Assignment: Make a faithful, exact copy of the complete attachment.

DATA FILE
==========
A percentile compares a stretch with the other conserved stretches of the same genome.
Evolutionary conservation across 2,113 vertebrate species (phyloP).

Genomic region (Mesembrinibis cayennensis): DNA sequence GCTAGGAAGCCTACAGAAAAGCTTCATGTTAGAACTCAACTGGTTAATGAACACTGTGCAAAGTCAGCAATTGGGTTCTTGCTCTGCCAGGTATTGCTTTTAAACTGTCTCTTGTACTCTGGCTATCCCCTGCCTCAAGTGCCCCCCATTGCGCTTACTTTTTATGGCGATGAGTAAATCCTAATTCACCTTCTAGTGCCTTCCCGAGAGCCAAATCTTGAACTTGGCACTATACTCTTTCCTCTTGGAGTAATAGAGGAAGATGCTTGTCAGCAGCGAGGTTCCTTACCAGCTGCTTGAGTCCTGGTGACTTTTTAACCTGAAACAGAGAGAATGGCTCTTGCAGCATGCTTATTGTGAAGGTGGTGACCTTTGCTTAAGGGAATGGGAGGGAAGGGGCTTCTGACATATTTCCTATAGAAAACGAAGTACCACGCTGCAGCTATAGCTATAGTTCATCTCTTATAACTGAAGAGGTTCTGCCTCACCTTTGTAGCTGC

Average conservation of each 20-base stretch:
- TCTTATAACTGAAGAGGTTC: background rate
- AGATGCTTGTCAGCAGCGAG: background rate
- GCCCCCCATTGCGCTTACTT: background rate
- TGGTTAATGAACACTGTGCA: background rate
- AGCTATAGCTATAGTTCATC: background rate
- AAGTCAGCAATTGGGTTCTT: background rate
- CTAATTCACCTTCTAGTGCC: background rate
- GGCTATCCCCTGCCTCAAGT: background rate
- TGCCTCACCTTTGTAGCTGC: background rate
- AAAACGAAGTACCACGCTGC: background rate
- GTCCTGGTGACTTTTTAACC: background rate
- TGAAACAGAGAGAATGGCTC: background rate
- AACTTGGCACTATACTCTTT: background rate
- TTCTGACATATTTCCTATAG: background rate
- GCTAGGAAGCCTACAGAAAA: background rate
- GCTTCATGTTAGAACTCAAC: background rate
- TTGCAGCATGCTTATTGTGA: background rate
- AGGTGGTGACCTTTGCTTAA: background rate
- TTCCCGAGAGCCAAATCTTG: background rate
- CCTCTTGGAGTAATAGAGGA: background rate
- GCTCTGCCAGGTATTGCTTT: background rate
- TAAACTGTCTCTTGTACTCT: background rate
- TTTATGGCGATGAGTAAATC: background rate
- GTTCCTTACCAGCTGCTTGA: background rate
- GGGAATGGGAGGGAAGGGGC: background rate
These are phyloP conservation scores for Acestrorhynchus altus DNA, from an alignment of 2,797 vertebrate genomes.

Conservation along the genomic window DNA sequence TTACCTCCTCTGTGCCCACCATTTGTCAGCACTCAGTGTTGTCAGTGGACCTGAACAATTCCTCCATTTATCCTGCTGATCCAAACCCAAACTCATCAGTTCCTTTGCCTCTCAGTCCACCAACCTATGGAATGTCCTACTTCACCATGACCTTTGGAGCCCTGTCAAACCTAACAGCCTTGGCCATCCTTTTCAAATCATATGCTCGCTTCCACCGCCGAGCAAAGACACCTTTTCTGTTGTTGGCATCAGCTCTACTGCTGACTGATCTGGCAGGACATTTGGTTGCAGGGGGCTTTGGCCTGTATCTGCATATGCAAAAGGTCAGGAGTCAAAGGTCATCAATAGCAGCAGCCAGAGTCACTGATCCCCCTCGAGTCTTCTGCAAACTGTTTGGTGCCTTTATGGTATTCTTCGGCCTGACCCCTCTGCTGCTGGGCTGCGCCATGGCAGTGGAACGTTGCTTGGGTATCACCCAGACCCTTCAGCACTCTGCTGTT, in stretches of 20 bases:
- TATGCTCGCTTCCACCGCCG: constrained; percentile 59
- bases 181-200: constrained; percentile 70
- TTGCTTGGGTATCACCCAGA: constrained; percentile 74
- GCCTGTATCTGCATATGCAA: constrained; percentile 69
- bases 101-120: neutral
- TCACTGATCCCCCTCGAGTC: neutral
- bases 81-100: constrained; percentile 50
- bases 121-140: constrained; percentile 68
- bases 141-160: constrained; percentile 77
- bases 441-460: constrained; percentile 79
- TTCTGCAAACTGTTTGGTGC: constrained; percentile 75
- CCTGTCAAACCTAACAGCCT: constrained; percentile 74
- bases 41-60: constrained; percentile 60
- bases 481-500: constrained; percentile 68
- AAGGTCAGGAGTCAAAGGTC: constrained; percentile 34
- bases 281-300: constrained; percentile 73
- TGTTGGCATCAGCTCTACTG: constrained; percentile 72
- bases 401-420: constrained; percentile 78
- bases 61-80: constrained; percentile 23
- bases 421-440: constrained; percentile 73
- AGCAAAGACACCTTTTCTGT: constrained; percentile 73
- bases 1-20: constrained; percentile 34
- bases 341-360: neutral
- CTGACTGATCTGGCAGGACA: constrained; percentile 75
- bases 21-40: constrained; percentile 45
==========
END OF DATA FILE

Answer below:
A percentile compares a stretch with the other conserved stretches of the same genome.
Evolutionary conservation across 2,113 vertebrate species (phyloP).

Genomic region (Mesembrinibis cayennensis): DNA sequence GCTAGGAAGCCTACAGAAAAGCTTCATGTTAGAACTCAACTGGTTAATGAACACTGTGCAAAGTCAGCAATTGGGTTCTTGCTCTGCCAGGTATTGCTTTTAAACTGTCTCTTGTACTCTGGCTATCCCCTGCCTCAAGTGCCCCCCATTGCGCTTACTTTTTATGGCGATGAGTAAATCCTAATTCACCTTCTAGTGCCTTCCCGAGAGCCAAATCTTGAACTTGGCACTATACTCTTTCCTCTTGGAGTAATAGAGGAAGATGCTTGTCAGCAGCGAGGTTCCTTACCAGCTGCTTGAGTCCTGGTGACTTTTTAACCTGAAACAGAGAGAATGGCTCTTGCAGCATGCTTATTGTGAAGGTGGTGACCTTTGCTTAAGGGAATGGGAGGGAAGGGGCTTCTGACATATTTCCTATAGAAAACGAAGTACCACGCTGCAGCTATAGCTATAGTTCATCTCTTATAACTGAAGAGGTTCTGCCTCACCTTTGTAGCTGC

Average conservation of each 20-base stretch:
- TCTTATAACTGAAGAGGTTC: background rate
- AGATGCTTGTCAGCAGCGAG: background rate
- GCCCCCCATTGCGCTTACTT: background rate
- TGGTTAATGAACACTGTGCA: background rate
- AGCTATAGCTATAGTTCATC: background rate
- AAGTCAGCAATTGGGTTCTT: background rate
- CTAATTCACCTTCTAGTGCC: background rate
- GGCTATCCCCTGCCTCAAGT: background rate
- TGCCTCACCTTTGTAGCTGC: background rate
- AAAACGAAGTACCACGCTGC: background rate
- GTCCTGGTGACTTTTTAACC: background rate
- TGAAACAGAGAGAATGGCTC: background rate
- AACTTGGCACTATACTCTTT: background rate
- TTCTGACATATTTCCTATAG: background rate
- GCTAGGAAGCCTACAGAAAA: background rate
- GCTTCATGTTAGAACTCAAC: background rate
- TTGCAGCATGCTTATTGTGA: background rate
- AGGTGGTGACCTTTGCTTAA: background rate
- TTCCCGAGAGCCAAATCTTG: background rate
- CCTCTTGGAGTAATAGAGGA: background rate
- GCTCTGCCAGGTATTGCTTT: background rate
- TAAACTGTCTCTTGTACTCT: background rate
- TTTATGGCGATGAGTAAATC: background rate
- GTTCCTTACCAGCTGCTTGA: background rate
- GGGAATGGGAGGGAAGGGGC: background rate
These are phyloP conservation scores for Acestrorhynchus altus DNA, from an alignment of 2,797 vertebrate genomes.

Conservation along the genomic window DNA sequence TTACCTCCTCTGTGCCCACCATTTGTCAGCACTCAGTGTTGTCAGTGGACCTGAACAATTCCTCCATTTATCCTGCTGATCCAAACCCAAACTCATCAGTTCCTTTGCCTCTCAGTCCACCAACCTATGGAATGTCCTACTTCACCATGACCTTTGGAGCCCTGTCAAACCTAACAGCCTTGGCCATCCTTTTCAAATCATATGCTCGCTTCCACCGCCGAGCAAAGACACCTTTTCTGTTGTTGGCATCAGCTCTACTGCTGACTGATCTGGCAGGACATTTGGTTGCAGGGGGCTTTGGCCTGTATCTGCATATGCAAAAGGTCAGGAGTCAAAGGTCATCAATAGCAGCAGCCAGAGTCACTGATCCCCCTCGAGTCTTCTGCAAACTGTTTGGTGCCTTTATGGTATTCTTCGGCCTGACCCCTCTGCTGCTGGGCTGCGCCATGGCAGTGGAACGTTGCTTGGGTATCACCCAGACCCTTCAGCACTCTGCTGTT, in stretches of 20 bases:
- TATGCTCGCTTCCACCGCCG: constrained; percentile 59
- bases 181-200: constrained; percentile 70
- TTGCTTGGGTATCACCCAGA: constrained; percentile 74
- GCCTGTATCTGCATATGCAA: constrained; percentile 69
- bases 101-120: neutral
- TCACTGATCCCCCTCGAGTC: neutral
- bases 81-100: constrained; percentile 50
- bases 121-140: constrained; percentile 68
- bases 141-160: constrained; percentile 77
- bases 441-460: constrained; percentile 79
- TTCTGCAAACTGTTTGGTGC: constrained; percentile 75
- CCTGTCAAACCTAACAGCCT: constrained; percentile 74
- bases 41-60: constrained; percentile 60
- bases 481-500: constrained; percentile 68
- AAGGTCAGGAGTCAAAGGTC: constrained; percentile 34
- bases 281-300: constrained; percentile 73
- TGTTGGCATCAGCTCTACTG: constrained; percentile 72
- bases 401-420: constrained; percentile 78
- bases 61-80: constrained; percentile 23
- bases 421-440: constrained; percentile 73
- AGCAAAGACACCTTTTCTGT: constrained; percentile 73
- bases 1-20: constrained; percentile 34
- bases 341-360: neutral
- CTGACTGATCTGGCAGGACA: constrained; percentile 75
- bases 21-40: constrained; percentile 45